Last night I attended a presentation by Susan Mernit (Twitter) about the Knight News Challenge, an initiative by the Knight Foundation to promote democracy and discourse through innovative digital (and social) media projects. My notes on the presentation, which I first heard of through my employer, comprise only the 4 elements that the screeners look for in filtering out the good proposals for grant consideration:
- it must be innovative, groundbreaking or new in some way. Not going to just do community journalism based on blog software. Failure is an option: Knight thinks that if half the projects don't fail, they're not trying hard enough.
- it must be an open source project, not just code, but the lessons and value of project have to be scalable and replicable. You can commercialize the project, but something needs to be documented and exportable.
- it must serve the public interest. Newspapers dying because of the web, but also because of corporitization. Knight intends to promote democratic discourse through the program. The project needs to make people more informed citizens.
- it must serve a specific geographic community. It can be a test-bed for a wider project, but the test-bed must happen in a real place, with the possibility of exporting to other places.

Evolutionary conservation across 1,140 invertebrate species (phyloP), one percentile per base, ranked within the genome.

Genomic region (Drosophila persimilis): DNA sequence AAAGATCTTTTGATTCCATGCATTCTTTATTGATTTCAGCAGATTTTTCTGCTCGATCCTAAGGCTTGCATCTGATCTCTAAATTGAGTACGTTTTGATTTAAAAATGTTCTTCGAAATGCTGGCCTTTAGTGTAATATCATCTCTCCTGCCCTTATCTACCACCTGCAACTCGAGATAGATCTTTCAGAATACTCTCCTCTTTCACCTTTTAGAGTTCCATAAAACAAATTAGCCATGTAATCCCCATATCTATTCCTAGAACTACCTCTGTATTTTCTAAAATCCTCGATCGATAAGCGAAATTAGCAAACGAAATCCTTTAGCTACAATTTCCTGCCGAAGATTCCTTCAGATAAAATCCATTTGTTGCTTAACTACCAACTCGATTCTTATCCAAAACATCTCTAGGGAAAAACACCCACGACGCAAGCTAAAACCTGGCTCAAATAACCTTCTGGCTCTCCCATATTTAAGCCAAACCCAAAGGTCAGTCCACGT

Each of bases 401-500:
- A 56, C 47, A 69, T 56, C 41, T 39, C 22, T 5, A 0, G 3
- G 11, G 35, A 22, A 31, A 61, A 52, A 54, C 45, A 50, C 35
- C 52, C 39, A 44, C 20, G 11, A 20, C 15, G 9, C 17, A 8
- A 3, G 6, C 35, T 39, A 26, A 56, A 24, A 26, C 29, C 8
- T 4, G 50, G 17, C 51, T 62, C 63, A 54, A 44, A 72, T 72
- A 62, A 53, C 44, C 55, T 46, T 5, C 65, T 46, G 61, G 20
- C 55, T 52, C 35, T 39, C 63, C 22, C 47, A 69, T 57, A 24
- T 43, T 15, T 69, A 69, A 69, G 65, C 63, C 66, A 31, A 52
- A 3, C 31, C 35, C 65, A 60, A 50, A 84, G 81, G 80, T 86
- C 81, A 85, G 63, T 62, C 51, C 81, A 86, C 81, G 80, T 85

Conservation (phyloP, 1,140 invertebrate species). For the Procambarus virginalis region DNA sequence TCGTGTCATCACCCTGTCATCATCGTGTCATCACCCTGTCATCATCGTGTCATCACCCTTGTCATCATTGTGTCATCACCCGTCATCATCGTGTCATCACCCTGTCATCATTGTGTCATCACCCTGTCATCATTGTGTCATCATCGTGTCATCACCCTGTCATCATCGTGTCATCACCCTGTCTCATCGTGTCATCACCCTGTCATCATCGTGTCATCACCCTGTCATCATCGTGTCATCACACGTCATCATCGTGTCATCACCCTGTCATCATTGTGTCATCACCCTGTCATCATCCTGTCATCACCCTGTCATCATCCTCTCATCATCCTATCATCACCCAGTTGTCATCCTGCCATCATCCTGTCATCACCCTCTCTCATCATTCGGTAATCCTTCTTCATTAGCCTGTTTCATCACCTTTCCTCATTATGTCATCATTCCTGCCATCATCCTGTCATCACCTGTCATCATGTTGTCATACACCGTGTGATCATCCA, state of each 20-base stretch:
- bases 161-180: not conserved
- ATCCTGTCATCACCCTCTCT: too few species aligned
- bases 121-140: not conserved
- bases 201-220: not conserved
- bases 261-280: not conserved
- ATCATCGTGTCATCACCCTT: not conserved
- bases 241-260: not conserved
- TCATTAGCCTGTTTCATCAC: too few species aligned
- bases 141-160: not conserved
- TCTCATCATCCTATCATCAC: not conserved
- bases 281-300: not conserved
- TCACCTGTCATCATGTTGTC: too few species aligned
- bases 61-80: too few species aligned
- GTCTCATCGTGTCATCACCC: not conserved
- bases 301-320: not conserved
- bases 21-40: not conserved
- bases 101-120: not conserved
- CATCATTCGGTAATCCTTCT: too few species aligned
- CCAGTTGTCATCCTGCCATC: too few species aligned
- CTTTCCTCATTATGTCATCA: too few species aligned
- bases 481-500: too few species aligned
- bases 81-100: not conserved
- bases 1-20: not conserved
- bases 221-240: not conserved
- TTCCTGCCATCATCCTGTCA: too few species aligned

(Drupal came up a lot. Boris and I shared a moment.)
She cited EveryBlock multiple times, especially during my question which was to get her to talk more about the discourse promotion than the journalism aspect. I can't get excited about EveryBlock until either Vancouver, B.C. (the city in which I currently reside) or Portland, Oregon (the city I have a crush on) get included in the data sets. I understand the importance of it—that it scrapes government websites or taps into their knowledge stores and makes it presentable so that citizens can have informed discussions about important issues in their neighbourhoods—but until it comes to my neck of the woods, I can't be expected to fully resonate with it.
That speaks less to the Knight Foundation's goals than it does to EveryBlock as a specific example: I have some very vague ideas of what to propose that involve Urban Vancouver as a starting point (either as a brand or reinvigorating the sadly neglected community site or building upon its function as aggregator of Vancouver bloggers). Boris suggested a wiki page for people to collaborate, and thought to use the barcamp.org wiki as the place to do it. He suggested VancouverKnightNewsChallenge, and before he finishing talking I had created the page. Ideas don't necessarily need to get posted there: they can go on your own site or even stay private until you propose them.
What's missing in the digital sphere of Vancouver that would enhance the discussions citizens are having about the city and the region? Do we need an EveryBlock for Vancouver, or has that been done for other cities? Maybe we can do something a little different?